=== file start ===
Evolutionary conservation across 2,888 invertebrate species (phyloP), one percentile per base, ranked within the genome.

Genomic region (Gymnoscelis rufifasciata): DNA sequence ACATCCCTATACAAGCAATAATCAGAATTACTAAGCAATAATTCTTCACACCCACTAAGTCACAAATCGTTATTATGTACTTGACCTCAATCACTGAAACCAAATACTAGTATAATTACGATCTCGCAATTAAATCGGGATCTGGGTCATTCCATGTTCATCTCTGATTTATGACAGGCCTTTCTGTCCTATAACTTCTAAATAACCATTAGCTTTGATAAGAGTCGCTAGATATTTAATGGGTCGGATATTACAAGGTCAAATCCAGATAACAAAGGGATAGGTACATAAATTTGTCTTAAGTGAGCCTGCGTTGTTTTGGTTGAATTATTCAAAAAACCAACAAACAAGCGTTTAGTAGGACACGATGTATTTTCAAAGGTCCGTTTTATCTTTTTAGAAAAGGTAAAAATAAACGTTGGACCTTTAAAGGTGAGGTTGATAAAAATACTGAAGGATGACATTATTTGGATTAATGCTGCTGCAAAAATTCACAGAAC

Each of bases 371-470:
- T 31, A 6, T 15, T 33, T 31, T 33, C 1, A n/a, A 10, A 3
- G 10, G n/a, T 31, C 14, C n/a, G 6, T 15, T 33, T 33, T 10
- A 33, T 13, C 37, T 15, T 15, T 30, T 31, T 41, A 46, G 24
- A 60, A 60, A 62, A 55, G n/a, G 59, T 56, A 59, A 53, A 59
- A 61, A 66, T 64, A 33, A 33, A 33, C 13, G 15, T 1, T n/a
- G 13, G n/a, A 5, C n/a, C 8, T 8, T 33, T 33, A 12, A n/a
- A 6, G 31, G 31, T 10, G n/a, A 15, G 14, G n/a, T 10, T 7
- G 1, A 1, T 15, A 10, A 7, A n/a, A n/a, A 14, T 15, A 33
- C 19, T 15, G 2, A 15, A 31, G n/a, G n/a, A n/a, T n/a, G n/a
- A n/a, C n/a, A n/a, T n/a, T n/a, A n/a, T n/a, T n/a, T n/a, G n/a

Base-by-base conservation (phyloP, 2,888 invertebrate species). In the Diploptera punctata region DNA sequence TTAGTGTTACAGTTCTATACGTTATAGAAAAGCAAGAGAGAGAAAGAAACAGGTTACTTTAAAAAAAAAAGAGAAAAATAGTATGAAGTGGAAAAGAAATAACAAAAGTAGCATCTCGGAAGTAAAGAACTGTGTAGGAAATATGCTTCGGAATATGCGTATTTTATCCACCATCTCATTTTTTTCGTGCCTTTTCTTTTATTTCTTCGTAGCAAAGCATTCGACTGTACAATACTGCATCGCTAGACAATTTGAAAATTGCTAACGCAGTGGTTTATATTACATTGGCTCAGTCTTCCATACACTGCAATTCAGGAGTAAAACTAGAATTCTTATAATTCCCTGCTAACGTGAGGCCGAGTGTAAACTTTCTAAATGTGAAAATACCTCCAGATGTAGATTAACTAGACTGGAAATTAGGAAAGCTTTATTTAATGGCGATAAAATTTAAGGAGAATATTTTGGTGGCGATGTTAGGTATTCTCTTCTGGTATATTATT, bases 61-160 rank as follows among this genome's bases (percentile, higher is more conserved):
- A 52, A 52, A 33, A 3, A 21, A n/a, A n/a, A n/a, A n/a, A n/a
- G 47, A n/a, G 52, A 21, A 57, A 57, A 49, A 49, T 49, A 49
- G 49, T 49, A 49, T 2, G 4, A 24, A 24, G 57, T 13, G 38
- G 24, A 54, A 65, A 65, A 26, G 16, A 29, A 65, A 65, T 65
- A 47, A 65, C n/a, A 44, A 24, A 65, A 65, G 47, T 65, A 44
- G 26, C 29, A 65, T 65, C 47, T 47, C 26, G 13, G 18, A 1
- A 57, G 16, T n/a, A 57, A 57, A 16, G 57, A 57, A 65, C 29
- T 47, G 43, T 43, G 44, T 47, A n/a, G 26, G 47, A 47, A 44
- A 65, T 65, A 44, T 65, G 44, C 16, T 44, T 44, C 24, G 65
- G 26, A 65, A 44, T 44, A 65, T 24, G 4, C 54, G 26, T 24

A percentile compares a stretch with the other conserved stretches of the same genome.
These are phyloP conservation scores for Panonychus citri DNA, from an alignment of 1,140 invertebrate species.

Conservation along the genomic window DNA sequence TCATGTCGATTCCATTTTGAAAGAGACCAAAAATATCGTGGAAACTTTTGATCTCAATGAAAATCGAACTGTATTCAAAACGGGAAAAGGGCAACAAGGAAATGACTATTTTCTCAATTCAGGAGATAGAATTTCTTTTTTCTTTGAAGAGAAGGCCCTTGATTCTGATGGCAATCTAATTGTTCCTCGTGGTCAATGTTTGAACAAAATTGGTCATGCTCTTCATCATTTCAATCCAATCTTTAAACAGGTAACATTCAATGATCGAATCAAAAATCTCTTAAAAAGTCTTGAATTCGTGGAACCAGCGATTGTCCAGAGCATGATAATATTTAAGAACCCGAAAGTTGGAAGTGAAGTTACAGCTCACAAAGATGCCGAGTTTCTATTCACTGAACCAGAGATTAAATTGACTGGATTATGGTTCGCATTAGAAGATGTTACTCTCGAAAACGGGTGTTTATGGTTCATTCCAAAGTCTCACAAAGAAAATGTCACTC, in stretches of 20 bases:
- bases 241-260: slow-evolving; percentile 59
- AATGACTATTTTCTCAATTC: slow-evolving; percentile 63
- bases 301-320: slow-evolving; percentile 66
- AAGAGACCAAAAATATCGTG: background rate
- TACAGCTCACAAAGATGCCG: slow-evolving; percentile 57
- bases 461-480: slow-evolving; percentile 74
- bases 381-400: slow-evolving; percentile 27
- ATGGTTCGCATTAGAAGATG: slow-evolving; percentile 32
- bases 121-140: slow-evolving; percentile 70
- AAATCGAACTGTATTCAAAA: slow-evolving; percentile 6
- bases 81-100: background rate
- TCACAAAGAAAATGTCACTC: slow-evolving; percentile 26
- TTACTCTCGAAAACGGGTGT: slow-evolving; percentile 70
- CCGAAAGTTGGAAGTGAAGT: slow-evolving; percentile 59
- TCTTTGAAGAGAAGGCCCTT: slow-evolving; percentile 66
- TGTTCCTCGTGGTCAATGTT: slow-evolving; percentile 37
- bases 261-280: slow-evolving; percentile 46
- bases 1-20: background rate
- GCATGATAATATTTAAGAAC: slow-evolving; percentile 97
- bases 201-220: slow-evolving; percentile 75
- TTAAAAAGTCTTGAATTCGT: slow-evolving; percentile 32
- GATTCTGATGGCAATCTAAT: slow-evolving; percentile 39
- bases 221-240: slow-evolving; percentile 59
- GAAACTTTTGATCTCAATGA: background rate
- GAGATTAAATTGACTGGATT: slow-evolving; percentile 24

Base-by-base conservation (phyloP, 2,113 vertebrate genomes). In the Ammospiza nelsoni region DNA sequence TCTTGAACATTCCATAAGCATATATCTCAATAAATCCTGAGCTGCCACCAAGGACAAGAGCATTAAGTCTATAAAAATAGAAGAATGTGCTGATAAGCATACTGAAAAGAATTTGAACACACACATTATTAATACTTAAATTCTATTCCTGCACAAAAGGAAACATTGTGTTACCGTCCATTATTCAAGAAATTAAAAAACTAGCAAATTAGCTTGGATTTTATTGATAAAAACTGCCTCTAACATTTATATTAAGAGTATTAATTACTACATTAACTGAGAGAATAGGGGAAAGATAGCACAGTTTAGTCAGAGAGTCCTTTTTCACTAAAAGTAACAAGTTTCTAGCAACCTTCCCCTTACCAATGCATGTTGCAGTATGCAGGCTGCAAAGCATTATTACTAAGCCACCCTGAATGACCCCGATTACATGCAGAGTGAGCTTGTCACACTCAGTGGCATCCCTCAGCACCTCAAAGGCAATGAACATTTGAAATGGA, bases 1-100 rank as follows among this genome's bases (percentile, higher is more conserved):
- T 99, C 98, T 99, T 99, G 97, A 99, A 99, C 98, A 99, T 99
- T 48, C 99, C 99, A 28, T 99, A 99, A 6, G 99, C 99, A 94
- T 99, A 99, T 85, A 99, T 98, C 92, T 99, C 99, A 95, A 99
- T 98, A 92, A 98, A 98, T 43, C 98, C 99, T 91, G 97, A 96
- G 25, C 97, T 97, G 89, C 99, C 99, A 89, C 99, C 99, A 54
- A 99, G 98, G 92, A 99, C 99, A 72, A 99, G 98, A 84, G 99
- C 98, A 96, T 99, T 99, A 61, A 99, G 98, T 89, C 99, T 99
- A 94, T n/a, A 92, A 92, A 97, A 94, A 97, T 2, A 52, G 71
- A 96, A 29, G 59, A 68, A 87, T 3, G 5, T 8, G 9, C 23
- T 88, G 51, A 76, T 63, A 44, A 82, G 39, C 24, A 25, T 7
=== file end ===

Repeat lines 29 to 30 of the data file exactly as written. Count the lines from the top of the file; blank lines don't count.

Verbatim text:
- AATGACTATTTTCTCAATTC: slow-evolving; percentile 63
- bases 301-320: slow-evolving; percentile 66